"It's dreadful what little things lead people to misunderstand each other," said Emily some minutes—or hours—later.
"I've been trying all my life to tell you I loved you," said Teddy. "Do you remember that evening long ago in the To-morrow Road after we left high school? Just as I was trying to screw up my courage to ask you if you'd wait for me you said night air was bad for you and went in. I thought it was a poor excuse for getting rid of me—I knew you didn't care a hoot about night air. That set me back for years. When I heard about you and Aylmer Vincent—Mother wrote you were engaged—it was a nasty shock. For the first time it occurred to me that you really didn't belong to me, after all. And that winter when you were ill—I was nearly wild. Away there in France where I couldn't see you. And people writing that Dean Priest was always with you and would probably marry you if you recovered. Then came the word that you were going to marry him. I won't talk of that. But when you—you—saved me from going to my death on the Flavian I knew you did belong to me, once and for all, whether youknew it or not. Then I tried again that morning by Blair Water—and again you snubbed me mercilessly. Shaking off my touch as if my hand were a snake. And you never answered my letter. Emily, why didn't you? You say you've always cared—"
"I never got the letter."
"Never got it? But I mailed it—"
"Yes, I know. I must tell you—she said I was to tell you—" She told him briefly.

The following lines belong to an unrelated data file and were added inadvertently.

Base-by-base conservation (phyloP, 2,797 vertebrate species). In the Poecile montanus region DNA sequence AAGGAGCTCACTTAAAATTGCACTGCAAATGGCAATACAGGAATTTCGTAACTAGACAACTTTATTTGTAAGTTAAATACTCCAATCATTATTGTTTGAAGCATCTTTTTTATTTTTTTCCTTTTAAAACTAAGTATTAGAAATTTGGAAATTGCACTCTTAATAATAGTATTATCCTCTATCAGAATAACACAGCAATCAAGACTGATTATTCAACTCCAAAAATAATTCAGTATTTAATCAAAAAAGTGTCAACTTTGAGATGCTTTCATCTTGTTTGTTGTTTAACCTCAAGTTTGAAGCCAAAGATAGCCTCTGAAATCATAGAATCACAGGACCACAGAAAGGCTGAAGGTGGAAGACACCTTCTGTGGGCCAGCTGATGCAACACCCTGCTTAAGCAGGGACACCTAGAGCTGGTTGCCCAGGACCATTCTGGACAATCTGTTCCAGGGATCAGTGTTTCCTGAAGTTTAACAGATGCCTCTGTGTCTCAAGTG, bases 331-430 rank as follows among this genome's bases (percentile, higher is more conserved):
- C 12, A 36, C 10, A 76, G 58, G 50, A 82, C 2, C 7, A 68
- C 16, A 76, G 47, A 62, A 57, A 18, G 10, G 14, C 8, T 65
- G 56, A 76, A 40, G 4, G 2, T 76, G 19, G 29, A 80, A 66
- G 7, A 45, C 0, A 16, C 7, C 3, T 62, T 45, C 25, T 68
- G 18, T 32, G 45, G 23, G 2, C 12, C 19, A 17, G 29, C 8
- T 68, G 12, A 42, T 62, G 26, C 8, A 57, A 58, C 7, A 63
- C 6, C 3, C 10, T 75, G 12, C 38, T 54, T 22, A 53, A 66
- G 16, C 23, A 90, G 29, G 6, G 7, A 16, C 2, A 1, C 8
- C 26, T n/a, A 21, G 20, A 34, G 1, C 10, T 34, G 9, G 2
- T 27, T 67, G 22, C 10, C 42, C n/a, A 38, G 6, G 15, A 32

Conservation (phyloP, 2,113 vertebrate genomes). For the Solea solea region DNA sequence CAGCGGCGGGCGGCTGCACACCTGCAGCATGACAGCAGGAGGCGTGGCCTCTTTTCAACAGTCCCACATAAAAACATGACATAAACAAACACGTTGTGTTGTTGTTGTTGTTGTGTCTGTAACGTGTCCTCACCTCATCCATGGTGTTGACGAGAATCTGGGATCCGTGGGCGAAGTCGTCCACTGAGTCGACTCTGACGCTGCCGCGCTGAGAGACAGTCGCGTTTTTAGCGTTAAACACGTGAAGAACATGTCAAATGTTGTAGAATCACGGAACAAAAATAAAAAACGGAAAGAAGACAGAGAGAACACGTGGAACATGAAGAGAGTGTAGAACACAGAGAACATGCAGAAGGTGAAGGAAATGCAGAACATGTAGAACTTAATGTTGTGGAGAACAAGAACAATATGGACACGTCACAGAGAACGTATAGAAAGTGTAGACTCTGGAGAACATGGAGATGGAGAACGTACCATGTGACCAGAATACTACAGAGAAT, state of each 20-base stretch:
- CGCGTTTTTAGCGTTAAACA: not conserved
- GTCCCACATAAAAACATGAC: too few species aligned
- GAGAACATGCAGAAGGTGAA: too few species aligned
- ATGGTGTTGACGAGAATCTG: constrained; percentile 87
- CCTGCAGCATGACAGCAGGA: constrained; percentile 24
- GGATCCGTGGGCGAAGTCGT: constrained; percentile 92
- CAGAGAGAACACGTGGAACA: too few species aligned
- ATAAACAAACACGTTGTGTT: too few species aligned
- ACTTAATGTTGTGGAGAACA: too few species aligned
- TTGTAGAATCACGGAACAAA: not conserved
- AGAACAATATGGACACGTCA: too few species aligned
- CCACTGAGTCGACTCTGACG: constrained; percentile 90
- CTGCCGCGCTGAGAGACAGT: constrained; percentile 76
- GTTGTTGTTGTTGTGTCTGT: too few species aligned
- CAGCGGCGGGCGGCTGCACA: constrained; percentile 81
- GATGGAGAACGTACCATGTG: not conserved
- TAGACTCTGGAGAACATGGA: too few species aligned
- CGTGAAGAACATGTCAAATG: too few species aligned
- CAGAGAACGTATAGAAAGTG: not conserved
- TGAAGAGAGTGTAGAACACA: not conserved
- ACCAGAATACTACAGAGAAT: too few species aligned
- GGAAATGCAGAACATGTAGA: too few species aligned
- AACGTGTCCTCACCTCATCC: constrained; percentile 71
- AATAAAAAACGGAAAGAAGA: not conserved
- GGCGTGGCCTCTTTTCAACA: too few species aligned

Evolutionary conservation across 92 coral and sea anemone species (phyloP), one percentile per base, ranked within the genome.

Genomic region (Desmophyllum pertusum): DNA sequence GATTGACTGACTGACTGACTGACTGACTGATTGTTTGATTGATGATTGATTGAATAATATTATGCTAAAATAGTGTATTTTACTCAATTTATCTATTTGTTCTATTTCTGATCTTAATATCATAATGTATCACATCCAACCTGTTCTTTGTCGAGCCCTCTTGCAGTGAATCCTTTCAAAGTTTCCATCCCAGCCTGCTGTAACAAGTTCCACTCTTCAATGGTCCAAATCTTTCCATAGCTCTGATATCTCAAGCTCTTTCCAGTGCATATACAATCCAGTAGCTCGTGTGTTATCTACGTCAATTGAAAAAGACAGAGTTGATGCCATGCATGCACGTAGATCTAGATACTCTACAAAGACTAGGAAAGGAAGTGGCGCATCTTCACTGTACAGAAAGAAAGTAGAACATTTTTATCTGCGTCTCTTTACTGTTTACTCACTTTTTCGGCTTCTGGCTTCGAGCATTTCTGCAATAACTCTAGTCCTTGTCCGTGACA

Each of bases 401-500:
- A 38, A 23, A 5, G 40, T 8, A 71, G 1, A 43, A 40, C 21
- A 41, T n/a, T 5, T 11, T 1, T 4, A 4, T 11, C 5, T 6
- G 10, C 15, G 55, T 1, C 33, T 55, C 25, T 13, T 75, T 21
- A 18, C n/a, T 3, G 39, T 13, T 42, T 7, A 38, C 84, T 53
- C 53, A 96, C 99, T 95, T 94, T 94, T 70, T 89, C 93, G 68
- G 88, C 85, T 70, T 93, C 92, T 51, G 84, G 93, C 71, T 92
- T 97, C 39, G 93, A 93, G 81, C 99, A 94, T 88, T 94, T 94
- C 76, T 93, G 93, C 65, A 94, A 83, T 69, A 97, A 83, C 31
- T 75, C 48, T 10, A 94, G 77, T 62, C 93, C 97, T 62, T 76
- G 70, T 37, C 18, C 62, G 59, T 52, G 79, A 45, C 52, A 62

"My mother? Did that?"
"You mustn't judge her harshly, Teddy. You know she wasn't like other women. Her quarrel with your father—did you know—"
"Yes, she told me all about that—when she came to me in Montreal. But this—Emily—"
"Let us just forget it—and forgive. She was so warped and unhappy she didn't know what she was doing. And I—I—was too proud—too proud to go when you called me that last time. I wanted to go—but I thought you were only amusing yourself—"
"I gave up hope then—finally. It had fooled me too often. I saw you at your window, shining, as it seemed to me, with an icy radiance like some cold wintry star—I knew you heard me—it was the first time you had failed to answer our old call. There seemed nothing to do but forget you—if I could. I never succeeded, but I thought I did—except when I looked at Vega of the Lyre. And I was lonely. Ilse was a good pal. Besides, I think I thought I could talk to her about you—keep a little corner in your life as the husband of some one you loved. I knew Ilse didn't care much for me—I was only the consolation prize. But I thought we could jog along very well together and help each other keep away the fearful lonesomeness of the world. And then"—Teddy laughed at himself—"when she 'left me at the altar' according to the very formula of Bertha M. Clay I was furious. She had made such a fool of me—me, who fancied I was beginning to cut quite a figure in the world. My word, how I hated women for awhile! And I was hurt, too. I had got very fond of Ilse—I really did love her—in a way."
"In a way." Emily felt no jealousy of that.